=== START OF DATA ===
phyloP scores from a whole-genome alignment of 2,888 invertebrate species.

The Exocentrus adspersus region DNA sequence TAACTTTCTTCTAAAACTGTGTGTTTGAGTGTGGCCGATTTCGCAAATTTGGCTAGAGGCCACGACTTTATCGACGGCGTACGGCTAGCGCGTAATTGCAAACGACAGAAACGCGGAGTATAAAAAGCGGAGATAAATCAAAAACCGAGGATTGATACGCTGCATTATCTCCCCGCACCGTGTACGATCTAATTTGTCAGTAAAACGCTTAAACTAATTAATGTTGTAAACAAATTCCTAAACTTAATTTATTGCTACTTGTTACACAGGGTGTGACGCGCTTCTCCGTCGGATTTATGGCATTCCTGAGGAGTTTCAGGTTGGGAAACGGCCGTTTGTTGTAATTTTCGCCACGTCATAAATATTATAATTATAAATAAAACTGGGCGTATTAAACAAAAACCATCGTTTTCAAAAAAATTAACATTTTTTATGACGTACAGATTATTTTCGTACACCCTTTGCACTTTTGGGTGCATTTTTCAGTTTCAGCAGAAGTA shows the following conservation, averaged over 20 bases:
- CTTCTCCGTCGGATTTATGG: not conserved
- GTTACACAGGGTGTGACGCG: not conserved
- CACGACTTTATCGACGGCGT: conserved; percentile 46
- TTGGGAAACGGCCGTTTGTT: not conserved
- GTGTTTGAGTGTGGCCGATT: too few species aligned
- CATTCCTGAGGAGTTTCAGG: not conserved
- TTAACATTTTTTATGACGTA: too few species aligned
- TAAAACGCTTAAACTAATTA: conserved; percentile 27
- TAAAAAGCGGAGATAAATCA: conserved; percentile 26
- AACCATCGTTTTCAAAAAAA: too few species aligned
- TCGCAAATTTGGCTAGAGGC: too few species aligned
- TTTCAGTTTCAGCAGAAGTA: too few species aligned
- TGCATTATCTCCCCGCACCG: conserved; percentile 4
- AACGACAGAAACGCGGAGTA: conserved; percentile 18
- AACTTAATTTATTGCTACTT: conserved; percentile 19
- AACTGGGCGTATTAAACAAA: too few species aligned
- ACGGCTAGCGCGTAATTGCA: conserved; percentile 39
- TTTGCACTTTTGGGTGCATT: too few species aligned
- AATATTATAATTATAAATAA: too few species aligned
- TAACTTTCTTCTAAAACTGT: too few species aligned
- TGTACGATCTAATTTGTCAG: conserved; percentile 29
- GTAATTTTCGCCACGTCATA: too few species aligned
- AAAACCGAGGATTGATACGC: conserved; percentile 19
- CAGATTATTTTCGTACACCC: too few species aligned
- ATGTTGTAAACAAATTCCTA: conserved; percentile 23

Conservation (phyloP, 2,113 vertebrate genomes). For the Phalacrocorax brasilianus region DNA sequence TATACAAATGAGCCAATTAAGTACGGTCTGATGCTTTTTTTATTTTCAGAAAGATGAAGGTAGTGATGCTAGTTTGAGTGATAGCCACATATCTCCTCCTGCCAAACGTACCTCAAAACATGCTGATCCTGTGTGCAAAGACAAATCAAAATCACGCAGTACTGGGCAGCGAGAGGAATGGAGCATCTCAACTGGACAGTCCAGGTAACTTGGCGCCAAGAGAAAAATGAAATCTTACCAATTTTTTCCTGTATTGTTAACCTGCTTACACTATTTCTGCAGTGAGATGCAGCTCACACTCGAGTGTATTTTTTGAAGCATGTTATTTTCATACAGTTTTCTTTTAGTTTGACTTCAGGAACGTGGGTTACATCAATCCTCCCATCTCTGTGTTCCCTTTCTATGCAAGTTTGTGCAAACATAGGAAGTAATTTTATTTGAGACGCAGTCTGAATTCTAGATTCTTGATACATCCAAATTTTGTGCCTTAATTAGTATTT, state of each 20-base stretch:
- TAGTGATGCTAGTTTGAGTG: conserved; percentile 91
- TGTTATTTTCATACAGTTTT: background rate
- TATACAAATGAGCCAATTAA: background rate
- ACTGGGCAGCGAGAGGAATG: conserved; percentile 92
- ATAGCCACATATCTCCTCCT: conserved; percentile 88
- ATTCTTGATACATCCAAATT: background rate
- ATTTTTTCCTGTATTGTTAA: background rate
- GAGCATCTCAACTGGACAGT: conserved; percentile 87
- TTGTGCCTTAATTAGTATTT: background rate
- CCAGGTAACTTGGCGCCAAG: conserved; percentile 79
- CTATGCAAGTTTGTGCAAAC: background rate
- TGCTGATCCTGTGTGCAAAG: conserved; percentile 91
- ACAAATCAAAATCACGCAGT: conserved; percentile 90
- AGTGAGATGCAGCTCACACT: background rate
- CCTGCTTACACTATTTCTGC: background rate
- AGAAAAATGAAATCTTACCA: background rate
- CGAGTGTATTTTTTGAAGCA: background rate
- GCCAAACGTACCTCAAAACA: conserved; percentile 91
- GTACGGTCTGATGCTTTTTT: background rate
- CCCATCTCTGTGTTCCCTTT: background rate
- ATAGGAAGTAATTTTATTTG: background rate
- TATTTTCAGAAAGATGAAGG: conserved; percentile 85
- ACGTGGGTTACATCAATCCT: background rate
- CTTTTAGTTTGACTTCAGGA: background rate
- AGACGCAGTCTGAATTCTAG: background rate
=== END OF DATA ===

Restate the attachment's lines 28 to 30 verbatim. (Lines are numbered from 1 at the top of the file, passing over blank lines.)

Conservation (phyloP, 2,113 vertebrate genomes). For the Phalacrocorax brasilianus region DNA sequence TATACAAATGAGCCAATTAAGTACGGTCTGATGCTTTTTTTATTTTCAGAAAGATGAAGGTAGTGATGCTAGTTTGAGTGATAGCCACATATCTCCTCCTGCCAAACGTACCTCAAAACATGCTGATCCTGTGTGCAAAGACAAATCAAAATCACGCAGTACTGGGCAGCGAGAGGAATGGAGCATCTCAACTGGACAGTCCAGGTAACTTGGCGCCAAGAGAAAAATGAAATCTTACCAATTTTTTCCTGTATTGTTAACCTGCTTACACTATTTCTGCAGTGAGATGCAGCTCACACTCGAGTGTATTTTTTGAAGCATGTTATTTTCATACAGTTTTCTTTTAGTTTGACTTCAGGAACGTGGGTTACATCAATCCTCCCATCTCTGTGTTCCCTTTCTATGCAAGTTTGTGCAAACATAGGAAGTAATTTTATTTGAGACGCAGTCTGAATTCTAGATTCTTGATACATCCAAATTTTGTGCCTTAATTAGTATTT, state of each 20-base stretch:
- TAGTGATGCTAGTTTGAGTG: conserved; percentile 91
- TGTTATTTTCATACAGTTTT: background rate